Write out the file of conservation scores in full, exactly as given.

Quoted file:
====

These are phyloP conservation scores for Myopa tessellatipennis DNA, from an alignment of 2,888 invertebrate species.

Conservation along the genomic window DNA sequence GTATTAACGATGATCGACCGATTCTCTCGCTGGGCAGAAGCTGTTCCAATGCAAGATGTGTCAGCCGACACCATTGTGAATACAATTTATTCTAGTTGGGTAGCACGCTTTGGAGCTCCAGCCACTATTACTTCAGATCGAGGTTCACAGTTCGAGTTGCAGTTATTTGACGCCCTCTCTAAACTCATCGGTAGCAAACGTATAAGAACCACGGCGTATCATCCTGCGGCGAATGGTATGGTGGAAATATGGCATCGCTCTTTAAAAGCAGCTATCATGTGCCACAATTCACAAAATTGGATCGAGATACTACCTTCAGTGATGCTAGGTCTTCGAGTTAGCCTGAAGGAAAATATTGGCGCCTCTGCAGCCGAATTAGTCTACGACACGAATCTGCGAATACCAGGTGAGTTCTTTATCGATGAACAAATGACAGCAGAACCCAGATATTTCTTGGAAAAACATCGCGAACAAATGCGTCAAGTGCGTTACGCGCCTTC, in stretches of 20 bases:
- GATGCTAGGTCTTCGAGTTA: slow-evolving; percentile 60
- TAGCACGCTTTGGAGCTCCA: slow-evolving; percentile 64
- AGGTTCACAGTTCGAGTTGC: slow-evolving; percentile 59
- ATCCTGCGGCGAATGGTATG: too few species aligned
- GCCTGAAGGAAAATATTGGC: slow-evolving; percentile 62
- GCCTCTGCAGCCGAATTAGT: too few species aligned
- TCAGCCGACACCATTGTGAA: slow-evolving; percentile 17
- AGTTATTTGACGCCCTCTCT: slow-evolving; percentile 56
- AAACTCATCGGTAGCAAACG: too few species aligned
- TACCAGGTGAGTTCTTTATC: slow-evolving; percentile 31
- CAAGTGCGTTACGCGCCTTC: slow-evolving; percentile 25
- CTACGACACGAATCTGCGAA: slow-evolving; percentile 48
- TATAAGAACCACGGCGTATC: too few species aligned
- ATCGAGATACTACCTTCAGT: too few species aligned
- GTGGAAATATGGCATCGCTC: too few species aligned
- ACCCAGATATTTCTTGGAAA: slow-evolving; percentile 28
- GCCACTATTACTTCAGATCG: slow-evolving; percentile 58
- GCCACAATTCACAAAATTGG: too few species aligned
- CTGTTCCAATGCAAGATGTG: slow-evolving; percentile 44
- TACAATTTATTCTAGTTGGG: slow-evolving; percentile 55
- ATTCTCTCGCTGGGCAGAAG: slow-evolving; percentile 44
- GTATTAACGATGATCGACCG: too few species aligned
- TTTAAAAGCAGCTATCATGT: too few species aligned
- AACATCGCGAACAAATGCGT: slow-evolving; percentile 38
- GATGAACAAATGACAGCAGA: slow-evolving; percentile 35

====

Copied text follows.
These are phyloP conservation scores for Myopa tessellatipennis DNA, from an alignment of 2,888 invertebrate species.

Conservation along the genomic window DNA sequence GTATTAACGATGATCGACCGATTCTCTCGCTGGGCAGAAGCTGTTCCAATGCAAGATGTGTCAGCCGACACCATTGTGAATACAATTTATTCTAGTTGGGTAGCACGCTTTGGAGCTCCAGCCACTATTACTTCAGATCGAGGTTCACAGTTCGAGTTGCAGTTATTTGACGCCCTCTCTAAACTCATCGGTAGCAAACGTATAAGAACCACGGCGTATCATCCTGCGGCGAATGGTATGGTGGAAATATGGCATCGCTCTTTAAAAGCAGCTATCATGTGCCACAATTCACAAAATTGGATCGAGATACTACCTTCAGTGATGCTAGGTCTTCGAGTTAGCCTGAAGGAAAATATTGGCGCCTCTGCAGCCGAATTAGTCTACGACACGAATCTGCGAATACCAGGTGAGTTCTTTATCGATGAACAAATGACAGCAGAACCCAGATATTTCTTGGAAAAACATCGCGAACAAATGCGTCAAGTGCGTTACGCGCCTTC, in stretches of 20 bases:
- GATGCTAGGTCTTCGAGTTA: slow-evolving; percentile 60
- TAGCACGCTTTGGAGCTCCA: slow-evolving; percentile 64
- AGGTTCACAGTTCGAGTTGC: slow-evolving; percentile 59
- ATCCTGCGGCGAATGGTATG: too few species aligned
- GCCTGAAGGAAAATATTGGC: slow-evolving; percentile 62
- GCCTCTGCAGCCGAATTAGT: too few species aligned
- TCAGCCGACACCATTGTGAA: slow-evolving; percentile 17
- AGTTATTTGACGCCCTCTCT: slow-evolving; percentile 56
- AAACTCATCGGTAGCAAACG: too few species aligned
- TACCAGGTGAGTTCTTTATC: slow-evolving; percentile 31
- CAAGTGCGTTACGCGCCTTC: slow-evolving; percentile 25
- CTACGACACGAATCTGCGAA: slow-evolving; percentile 48
- TATAAGAACCACGGCGTATC: too few species aligned
- ATCGAGATACTACCTTCAGT: too few species aligned
- GTGGAAATATGGCATCGCTC: too few species aligned
- ACCCAGATATTTCTTGGAAA: slow-evolving; percentile 28
- GCCACTATTACTTCAGATCG: slow-evolving; percentile 58
- GCCACAATTCACAAAATTGG: too few species aligned
- CTGTTCCAATGCAAGATGTG: slow-evolving; percentile 44
- TACAATTTATTCTAGTTGGG: slow-evolving; percentile 55
- ATTCTCTCGCTGGGCAGAAG: slow-evolving; percentile 44
- GTATTAACGATGATCGACCG: too few species aligned
- TTTAAAAGCAGCTATCATGT: too few species aligned
- AACATCGCGAACAAATGCGT: slow-evolving; percentile 38
- GATGAACAAATGACAGCAGA: slow-evolving; percentile 35